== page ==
And again: ‘I can’t necessarily interpret American Pie” any better than you can,’ ( LIFE magazine, 1972). ‘Buddy Holly was the first and last person I ever really idolized as a kid. Most of my friends liked Elvis Presley. More of them liked Presley than Holly. But I liked Holly because he spoke to me. He was a symbol of something deeper than the music he made. His career and the sort of group he created, the interaction between the lead singer and the three men backing him up, was a perfect metaphor for the music of the ’60s and for my own youth’.

Twenty-five years later, McLean’s legacy gives us a complicated yet fascinating vignette which speaks not only about his own youth but about that of a whole generation.


  • Billboard Book of Number One Hits, Bronson F, Billboard, 1985
  • Encyclopedia of Pop, Rock and Soul, (rev. ed.), Stambler I, St. Martin’s Press, 1989.
  • It was Twenty Years ago Today: An Anniversary Celebration of 1967, Taylor D, Fireside, 1987.
  • Return of the Straight Dope, Adams C, Ballantine Books, 1994, p.398.
  • Rock Chronicle, Formento D, Delilah/Putnam, 1982.
  • Rock Day by Day, Smith S and the Diagram Group, Guiness Books, 1987.
  • Rock Topicon, Marsh D et al, Contemporary Books, 1984.
  • Rolling Stone Encyclopedia of Rock & Roll, ed. Pareles J & Romanowski P, Rolling Stone Press/Summit Books, 1983.
  • Rolling Stone Record Guide, ed. Marsh D & Swenson J, Random House/Rolling Stone Press, 1979.
  • Smiling Through the Apocalypse: Esquire’s History of the Sixties, ed. Hayes H, Esquire Press, 1987.
  • The Sixties: Years of Hope, Days of Rage, Gitlin T, Bantam Books, 1987.


  1. A connection has been suggested with the story of Billy Joe MacAllister who jumped off the Tallahachee Bridge in Bobby Gentry’s song Ode to Billy Joe. Certainly there are a number of surprising coincidences too recherché to go into here but these are most likely the result of wishful thinking.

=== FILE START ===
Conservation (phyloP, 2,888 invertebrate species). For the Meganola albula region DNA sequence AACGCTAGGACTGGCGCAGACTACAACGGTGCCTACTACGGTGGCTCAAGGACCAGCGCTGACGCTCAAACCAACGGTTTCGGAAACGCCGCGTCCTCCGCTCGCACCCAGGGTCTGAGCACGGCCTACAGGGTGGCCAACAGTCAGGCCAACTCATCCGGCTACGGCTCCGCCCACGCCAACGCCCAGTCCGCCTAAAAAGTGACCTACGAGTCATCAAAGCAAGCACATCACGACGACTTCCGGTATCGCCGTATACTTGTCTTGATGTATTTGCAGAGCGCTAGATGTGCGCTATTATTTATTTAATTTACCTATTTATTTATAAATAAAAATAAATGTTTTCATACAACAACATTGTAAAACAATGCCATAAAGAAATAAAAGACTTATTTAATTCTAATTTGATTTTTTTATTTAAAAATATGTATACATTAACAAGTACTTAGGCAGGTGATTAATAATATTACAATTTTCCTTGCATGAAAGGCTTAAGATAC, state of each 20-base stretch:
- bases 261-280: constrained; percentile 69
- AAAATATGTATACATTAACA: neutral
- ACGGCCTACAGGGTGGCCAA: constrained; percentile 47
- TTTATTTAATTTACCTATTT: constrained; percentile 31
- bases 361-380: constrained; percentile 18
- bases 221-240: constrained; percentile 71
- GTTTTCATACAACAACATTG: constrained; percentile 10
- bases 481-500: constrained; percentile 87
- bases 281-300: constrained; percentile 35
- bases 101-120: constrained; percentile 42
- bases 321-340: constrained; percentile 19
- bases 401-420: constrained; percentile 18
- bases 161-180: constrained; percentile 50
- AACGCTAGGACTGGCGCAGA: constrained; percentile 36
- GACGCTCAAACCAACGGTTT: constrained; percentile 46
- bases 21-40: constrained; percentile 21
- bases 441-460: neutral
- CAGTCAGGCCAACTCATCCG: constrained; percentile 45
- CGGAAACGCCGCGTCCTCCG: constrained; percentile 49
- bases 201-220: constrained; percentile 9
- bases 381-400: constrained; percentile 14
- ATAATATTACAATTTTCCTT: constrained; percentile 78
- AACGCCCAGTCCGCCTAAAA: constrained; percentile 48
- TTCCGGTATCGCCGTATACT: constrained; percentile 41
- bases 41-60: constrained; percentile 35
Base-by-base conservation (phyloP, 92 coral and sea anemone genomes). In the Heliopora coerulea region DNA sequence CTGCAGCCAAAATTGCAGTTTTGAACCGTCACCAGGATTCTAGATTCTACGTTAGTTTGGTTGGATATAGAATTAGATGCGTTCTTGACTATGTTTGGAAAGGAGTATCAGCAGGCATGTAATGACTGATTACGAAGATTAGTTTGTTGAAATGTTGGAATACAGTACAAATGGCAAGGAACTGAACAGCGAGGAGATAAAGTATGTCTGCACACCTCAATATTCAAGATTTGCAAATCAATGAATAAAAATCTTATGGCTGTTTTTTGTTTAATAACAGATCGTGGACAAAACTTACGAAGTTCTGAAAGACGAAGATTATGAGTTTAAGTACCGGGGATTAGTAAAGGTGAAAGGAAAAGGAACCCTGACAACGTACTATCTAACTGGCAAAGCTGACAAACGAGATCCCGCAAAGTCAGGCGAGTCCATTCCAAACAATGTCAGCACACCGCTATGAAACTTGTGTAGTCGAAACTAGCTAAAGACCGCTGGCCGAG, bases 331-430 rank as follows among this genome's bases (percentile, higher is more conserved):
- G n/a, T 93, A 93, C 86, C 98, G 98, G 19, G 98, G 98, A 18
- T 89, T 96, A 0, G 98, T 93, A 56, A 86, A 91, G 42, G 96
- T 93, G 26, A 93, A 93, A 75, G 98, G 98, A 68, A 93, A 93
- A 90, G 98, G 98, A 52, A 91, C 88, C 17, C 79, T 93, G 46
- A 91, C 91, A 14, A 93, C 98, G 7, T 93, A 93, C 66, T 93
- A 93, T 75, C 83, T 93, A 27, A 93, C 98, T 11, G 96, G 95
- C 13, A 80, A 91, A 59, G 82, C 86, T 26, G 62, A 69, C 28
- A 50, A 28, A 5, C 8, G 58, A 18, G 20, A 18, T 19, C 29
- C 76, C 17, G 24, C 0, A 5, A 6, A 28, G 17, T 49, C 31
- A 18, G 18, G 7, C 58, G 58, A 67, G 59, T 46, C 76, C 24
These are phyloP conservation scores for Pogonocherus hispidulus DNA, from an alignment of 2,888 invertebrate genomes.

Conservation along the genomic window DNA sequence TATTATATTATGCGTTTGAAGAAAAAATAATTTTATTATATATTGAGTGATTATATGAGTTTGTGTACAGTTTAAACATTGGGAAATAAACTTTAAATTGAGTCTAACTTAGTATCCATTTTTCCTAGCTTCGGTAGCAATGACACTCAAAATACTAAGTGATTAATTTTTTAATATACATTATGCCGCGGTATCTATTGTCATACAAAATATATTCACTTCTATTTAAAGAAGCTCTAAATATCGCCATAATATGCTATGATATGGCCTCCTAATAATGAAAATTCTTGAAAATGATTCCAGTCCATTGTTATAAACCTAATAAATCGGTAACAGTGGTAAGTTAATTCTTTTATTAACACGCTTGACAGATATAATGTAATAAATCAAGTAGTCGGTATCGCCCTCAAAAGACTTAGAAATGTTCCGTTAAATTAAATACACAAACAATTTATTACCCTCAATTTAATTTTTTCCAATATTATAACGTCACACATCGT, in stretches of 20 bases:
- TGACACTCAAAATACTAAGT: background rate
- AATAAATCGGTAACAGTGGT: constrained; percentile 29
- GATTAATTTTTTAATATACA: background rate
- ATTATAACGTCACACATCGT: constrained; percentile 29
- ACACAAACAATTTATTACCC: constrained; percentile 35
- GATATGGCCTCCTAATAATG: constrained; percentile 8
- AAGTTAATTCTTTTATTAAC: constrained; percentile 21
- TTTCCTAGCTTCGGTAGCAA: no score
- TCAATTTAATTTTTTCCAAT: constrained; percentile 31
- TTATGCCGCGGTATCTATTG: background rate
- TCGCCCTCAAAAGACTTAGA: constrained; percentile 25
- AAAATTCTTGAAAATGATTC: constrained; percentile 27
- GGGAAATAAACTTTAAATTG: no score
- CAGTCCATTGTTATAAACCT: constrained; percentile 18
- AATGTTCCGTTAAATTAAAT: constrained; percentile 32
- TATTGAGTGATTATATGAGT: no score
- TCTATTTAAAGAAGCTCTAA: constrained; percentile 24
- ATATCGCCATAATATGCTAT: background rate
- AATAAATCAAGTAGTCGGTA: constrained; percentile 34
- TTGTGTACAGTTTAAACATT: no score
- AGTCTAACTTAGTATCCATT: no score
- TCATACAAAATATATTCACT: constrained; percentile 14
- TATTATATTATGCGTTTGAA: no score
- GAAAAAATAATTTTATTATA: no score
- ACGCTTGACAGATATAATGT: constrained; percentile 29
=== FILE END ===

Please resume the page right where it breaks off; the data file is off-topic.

2. Another country singer, Waylon Jennings, relinquished his seat at the last moment as therewas no space for the four of them. To this day he has refused to discuss the event.
  3. McLean uses the thorn image again in his song about Van Gogh, Vincent, with its hauntingly beautiful (and frustratingly enigmatic) lines: … a silver thorn a bloody rose, lie crushed and broken on the virgin snow.
  4. Incorrectly recorded by many as ‘Sympathy for the Devil’. The incident is recorded in the movie “Gimme Shelter”. The Stones dropped the song from their concert repertoire for about ten years.

EFL exams are not what they used to be …

When I started out as an EFL teacher back in the 1960s things were very different from now. The University of Cambridge (UCLES as it then was) was running a three-tier system of English language exams for overseas students: the ‘Lower Certificate in English’, introduced in 1939 (and renamed ‘First Certificate’ in 1976); the ‘Certificate of Proficiency in English (CPE) introduced in 1913 (and often referred to at the time as ‘the Higher’); and a third, absurdly high level exam way above CPE called the ‘Diploma of English Studies’ (DES), introduced I think in 1945. During my early teaching years I prepared candidates for all three of these and was a listening and oral examiner for the Lower and CPE. The format was different, more different than you could probably imagine, but that’s not my topic for today.